Movie Review: Women Who Kill


Women Who Kill...

Director: Ingrid Jungermann
Writer: Ingrid Jungermann
Stars: Annette O'Toole, Sheila Vand, Deborah Rush

Review

Sometimes you just need to watch a comedy in the middle of your horror movie binge. A nice, black comedy that will work just as well for the horror crowd as it will for the indie film crowd and Women Who Kill fits that bill nicely.

Previously known for her web series F To 7th, which is currently in development at Showtime, Ingrid Jungermann shines as the star, writer and director of her debut feature film, Women Who Kill. A smart, darkly comedic take on lesbian culture, relationships and the undeniable lure of serial killers, Jungermann has crafted a story with a fair amount of visual and verbal metaphors without being cloying or heavy handed. And one needn't be an urban hipster living in New York or well versed in gay culture to fully appreciate all of the clumsy complexities of being a human being in a relationship. Being a murderino, on the other hand, would add an extra layer of in the know for you, but it’s not necessary. What’s a murderino? Well, if you don’t know, I guess you aren’t a hipster doofus true crime podcast fanatic. And that’s ok. We can’t all be everything to every single hip counterculture universe.

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Focusing on Morgan (Jungermann) and Jean (Ann Carr), ex lovers who host a true crime podcast which celebrates female serial killers, the two have a lived in, easy banter. It’s not until Morgan meets the mysterious and sexy Simone that this, and many of Morgan’s other relationships, face strife. Played by Sheila Vand (A Girl Walks Home Alone At Night), Simone is what happens when you put Mathilda from Léon:The Professional and Mia Wallace from Pulp Fiction into a blender. She’s beautiful, bold, too smart for her own good and undeniably magnetic. Simone’s mystery is exactly what draws Morgan to her because Morgan has issues with vulnerability and openness and she finds a partner who doesn’t want to talk about personal things very comfortable. But what happens to that level of comfort when all signs point to Simone being a serial killer?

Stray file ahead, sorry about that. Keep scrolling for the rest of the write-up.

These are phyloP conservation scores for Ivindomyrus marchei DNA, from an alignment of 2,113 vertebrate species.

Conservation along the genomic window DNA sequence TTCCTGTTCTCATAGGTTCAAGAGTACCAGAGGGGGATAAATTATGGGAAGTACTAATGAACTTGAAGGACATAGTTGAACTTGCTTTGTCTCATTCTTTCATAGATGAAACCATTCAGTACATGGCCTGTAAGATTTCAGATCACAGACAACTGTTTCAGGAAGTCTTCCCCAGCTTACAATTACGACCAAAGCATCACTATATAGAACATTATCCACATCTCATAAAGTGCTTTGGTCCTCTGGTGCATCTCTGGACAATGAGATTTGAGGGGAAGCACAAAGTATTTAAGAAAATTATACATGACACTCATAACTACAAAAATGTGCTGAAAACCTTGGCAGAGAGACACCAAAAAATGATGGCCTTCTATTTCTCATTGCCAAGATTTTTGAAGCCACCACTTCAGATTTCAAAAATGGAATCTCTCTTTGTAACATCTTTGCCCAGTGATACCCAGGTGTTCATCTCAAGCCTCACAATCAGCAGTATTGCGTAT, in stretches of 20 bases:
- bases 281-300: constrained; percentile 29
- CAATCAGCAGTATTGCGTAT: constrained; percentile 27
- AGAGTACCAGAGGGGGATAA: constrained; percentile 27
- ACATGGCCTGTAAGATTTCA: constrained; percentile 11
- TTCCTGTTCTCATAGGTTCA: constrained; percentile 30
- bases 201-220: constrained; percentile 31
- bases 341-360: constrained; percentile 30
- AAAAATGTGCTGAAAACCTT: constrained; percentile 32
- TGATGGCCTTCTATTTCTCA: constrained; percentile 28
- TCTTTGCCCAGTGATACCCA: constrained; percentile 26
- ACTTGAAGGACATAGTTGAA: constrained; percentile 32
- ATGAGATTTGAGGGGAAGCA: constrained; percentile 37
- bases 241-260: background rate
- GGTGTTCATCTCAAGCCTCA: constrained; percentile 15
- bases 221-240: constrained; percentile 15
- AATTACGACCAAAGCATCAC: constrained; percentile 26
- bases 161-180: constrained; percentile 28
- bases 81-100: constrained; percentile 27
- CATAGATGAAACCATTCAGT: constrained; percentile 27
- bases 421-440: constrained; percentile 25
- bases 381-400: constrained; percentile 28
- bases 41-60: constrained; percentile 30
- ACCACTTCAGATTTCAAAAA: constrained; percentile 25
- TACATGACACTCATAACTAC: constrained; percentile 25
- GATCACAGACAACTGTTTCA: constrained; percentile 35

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As Morgan navigates various friendships, her current romantic relationship and her very complex relationship with Jean, she is forced to face her fears and her shortcomings. This could all be so very heavy and un-fun, but the quick, dry wit that Jungermann crafted her story with keeps everything light and truly enjoyable. All of the performances are spot on with an exceptionally quirky turn from Annette O’Toole. And there are some wonderfully beautiful wide shots courtesy of Rob Leitzell that simply cannot go unmentioned. Women Who Kill is an extremely relatable movie about the endless ways in which we become our own worst enemies in the game of love, but the serial killer backdrop and dark humor keep it at a delightfully fun tone.

Lisa Fremont | Twitter: @lcfremont
Images: fantasia.com, variety.com, indiewire.com

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